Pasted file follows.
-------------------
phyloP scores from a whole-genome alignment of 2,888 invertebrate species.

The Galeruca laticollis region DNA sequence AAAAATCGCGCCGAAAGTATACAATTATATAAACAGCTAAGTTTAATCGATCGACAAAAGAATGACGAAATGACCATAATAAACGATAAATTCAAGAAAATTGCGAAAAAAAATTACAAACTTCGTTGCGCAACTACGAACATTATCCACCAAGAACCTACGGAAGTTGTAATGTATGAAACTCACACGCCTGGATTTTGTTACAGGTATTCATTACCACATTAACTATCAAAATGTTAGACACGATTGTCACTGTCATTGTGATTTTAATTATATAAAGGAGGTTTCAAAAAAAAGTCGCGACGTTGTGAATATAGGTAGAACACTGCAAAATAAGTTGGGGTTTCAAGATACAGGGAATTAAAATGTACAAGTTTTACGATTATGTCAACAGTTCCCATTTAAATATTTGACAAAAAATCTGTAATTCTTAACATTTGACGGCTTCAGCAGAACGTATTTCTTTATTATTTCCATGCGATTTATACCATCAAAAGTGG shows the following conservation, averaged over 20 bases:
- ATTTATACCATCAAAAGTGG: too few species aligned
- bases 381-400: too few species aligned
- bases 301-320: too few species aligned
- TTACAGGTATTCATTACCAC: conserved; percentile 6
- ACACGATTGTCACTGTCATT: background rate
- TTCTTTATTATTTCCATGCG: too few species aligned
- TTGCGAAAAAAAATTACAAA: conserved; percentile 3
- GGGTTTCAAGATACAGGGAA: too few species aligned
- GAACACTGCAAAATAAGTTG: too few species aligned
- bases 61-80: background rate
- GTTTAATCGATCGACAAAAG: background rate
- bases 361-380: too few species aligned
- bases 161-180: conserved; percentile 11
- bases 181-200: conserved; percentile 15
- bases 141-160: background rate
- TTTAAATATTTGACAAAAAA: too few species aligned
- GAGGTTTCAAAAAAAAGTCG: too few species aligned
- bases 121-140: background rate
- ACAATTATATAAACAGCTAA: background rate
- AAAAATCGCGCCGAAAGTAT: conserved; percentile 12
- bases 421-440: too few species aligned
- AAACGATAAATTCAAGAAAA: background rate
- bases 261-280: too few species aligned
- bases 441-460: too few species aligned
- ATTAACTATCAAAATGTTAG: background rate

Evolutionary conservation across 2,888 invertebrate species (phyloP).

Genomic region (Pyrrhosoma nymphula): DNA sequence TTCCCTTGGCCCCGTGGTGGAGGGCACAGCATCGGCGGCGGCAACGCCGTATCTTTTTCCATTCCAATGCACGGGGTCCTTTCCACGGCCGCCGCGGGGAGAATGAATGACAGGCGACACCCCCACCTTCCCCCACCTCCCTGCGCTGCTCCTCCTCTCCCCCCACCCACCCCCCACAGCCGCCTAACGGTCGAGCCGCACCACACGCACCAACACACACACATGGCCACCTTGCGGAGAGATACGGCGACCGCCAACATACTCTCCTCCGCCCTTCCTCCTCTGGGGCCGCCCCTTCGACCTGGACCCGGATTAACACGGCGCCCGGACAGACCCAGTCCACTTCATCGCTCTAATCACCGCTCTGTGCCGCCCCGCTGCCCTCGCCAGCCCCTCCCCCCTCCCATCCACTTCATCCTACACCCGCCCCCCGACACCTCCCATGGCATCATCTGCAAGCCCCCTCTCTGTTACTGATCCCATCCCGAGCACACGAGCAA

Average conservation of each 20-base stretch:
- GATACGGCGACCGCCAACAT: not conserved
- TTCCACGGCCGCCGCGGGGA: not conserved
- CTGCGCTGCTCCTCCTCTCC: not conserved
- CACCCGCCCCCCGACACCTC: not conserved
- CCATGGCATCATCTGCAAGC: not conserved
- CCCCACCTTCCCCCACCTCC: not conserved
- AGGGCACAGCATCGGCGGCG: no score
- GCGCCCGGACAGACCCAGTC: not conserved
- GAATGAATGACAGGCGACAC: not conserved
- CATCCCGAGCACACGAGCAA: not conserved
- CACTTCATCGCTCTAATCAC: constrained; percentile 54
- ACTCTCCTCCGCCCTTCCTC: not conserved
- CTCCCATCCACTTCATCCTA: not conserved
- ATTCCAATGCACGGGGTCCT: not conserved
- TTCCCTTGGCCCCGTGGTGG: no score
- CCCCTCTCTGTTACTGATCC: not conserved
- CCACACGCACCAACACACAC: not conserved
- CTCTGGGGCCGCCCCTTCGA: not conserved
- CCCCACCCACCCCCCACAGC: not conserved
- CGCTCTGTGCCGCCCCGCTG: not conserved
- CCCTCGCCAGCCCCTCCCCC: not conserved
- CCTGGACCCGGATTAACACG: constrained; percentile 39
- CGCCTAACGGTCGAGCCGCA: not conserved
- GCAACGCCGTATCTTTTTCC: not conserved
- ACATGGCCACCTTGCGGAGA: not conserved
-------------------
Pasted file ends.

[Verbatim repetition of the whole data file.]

phyloP scores from a whole-genome alignment of 2,888 invertebrate species.

The Galeruca laticollis region DNA sequence AAAAATCGCGCCGAAAGTATACAATTATATAAACAGCTAAGTTTAATCGATCGACAAAAGAATGACGAAATGACCATAATAAACGATAAATTCAAGAAAATTGCGAAAAAAAATTACAAACTTCGTTGCGCAACTACGAACATTATCCACCAAGAACCTACGGAAGTTGTAATGTATGAAACTCACACGCCTGGATTTTGTTACAGGTATTCATTACCACATTAACTATCAAAATGTTAGACACGATTGTCACTGTCATTGTGATTTTAATTATATAAAGGAGGTTTCAAAAAAAAGTCGCGACGTTGTGAATATAGGTAGAACACTGCAAAATAAGTTGGGGTTTCAAGATACAGGGAATTAAAATGTACAAGTTTTACGATTATGTCAACAGTTCCCATTTAAATATTTGACAAAAAATCTGTAATTCTTAACATTTGACGGCTTCAGCAGAACGTATTTCTTTATTATTTCCATGCGATTTATACCATCAAAAGTGG shows the following conservation, averaged over 20 bases:
- ATTTATACCATCAAAAGTGG: too few species aligned
- bases 381-400: too few species aligned
- bases 301-320: too few species aligned
- TTACAGGTATTCATTACCAC: conserved; percentile 6
- ACACGATTGTCACTGTCATT: background rate
- TTCTTTATTATTTCCATGCG: too few species aligned
- TTGCGAAAAAAAATTACAAA: conserved; percentile 3
- GGGTTTCAAGATACAGGGAA: too few species aligned
- GAACACTGCAAAATAAGTTG: too few species aligned
- bases 61-80: background rate
- GTTTAATCGATCGACAAAAG: background rate
- bases 361-380: too few species aligned
- bases 161-180: conserved; percentile 11
- bases 181-200: conserved; percentile 15
- bases 141-160: background rate
- TTTAAATATTTGACAAAAAA: too few species aligned
- GAGGTTTCAAAAAAAAGTCG: too few species aligned
- bases 121-140: background rate
- ACAATTATATAAACAGCTAA: background rate
- AAAAATCGCGCCGAAAGTAT: conserved; percentile 12
- bases 421-440: too few species aligned
- AAACGATAAATTCAAGAAAA: background rate
- bases 261-280: too few species aligned
- bases 441-460: too few species aligned
- ATTAACTATCAAAATGTTAG: background rate

Evolutionary conservation across 2,888 invertebrate species (phyloP).

Genomic region (Pyrrhosoma nymphula): DNA sequence TTCCCTTGGCCCCGTGGTGGAGGGCACAGCATCGGCGGCGGCAACGCCGTATCTTTTTCCATTCCAATGCACGGGGTCCTTTCCACGGCCGCCGCGGGGAGAATGAATGACAGGCGACACCCCCACCTTCCCCCACCTCCCTGCGCTGCTCCTCCTCTCCCCCCACCCACCCCCCACAGCCGCCTAACGGTCGAGCCGCACCACACGCACCAACACACACACATGGCCACCTTGCGGAGAGATACGGCGACCGCCAACATACTCTCCTCCGCCCTTCCTCCTCTGGGGCCGCCCCTTCGACCTGGACCCGGATTAACACGGCGCCCGGACAGACCCAGTCCACTTCATCGCTCTAATCACCGCTCTGTGCCGCCCCGCTGCCCTCGCCAGCCCCTCCCCCCTCCCATCCACTTCATCCTACACCCGCCCCCCGACACCTCCCATGGCATCATCTGCAAGCCCCCTCTCTGTTACTGATCCCATCCCGAGCACACGAGCAA

Average conservation of each 20-base stretch:
- GATACGGCGACCGCCAACAT: not conserved
- TTCCACGGCCGCCGCGGGGA: not conserved
- CTGCGCTGCTCCTCCTCTCC: not conserved
- CACCCGCCCCCCGACACCTC: not conserved
- CCATGGCATCATCTGCAAGC: not conserved
- CCCCACCTTCCCCCACCTCC: not conserved
- AGGGCACAGCATCGGCGGCG: no score
- GCGCCCGGACAGACCCAGTC: not conserved
- GAATGAATGACAGGCGACAC: not conserved
- CATCCCGAGCACACGAGCAA: not conserved
- CACTTCATCGCTCTAATCAC: constrained; percentile 54
- ACTCTCCTCCGCCCTTCCTC: not conserved
- CTCCCATCCACTTCATCCTA: not conserved
- ATTCCAATGCACGGGGTCCT: not conserved
- TTCCCTTGGCCCCGTGGTGG: no score
- CCCCTCTCTGTTACTGATCC: not conserved
- CCACACGCACCAACACACAC: not conserved
- CTCTGGGGCCGCCCCTTCGA: not conserved
- CCCCACCCACCCCCCACAGC: not conserved
- CGCTCTGTGCCGCCCCGCTG: not conserved
- CCCTCGCCAGCCCCTCCCCC: not conserved
- CCTGGACCCGGATTAACACG: constrained; percentile 39
- CGCCTAACGGTCGAGCCGCA: not conserved
- GCAACGCCGTATCTTTTTCC: not conserved
- ACATGGCCACCTTGCGGAGA: not conserved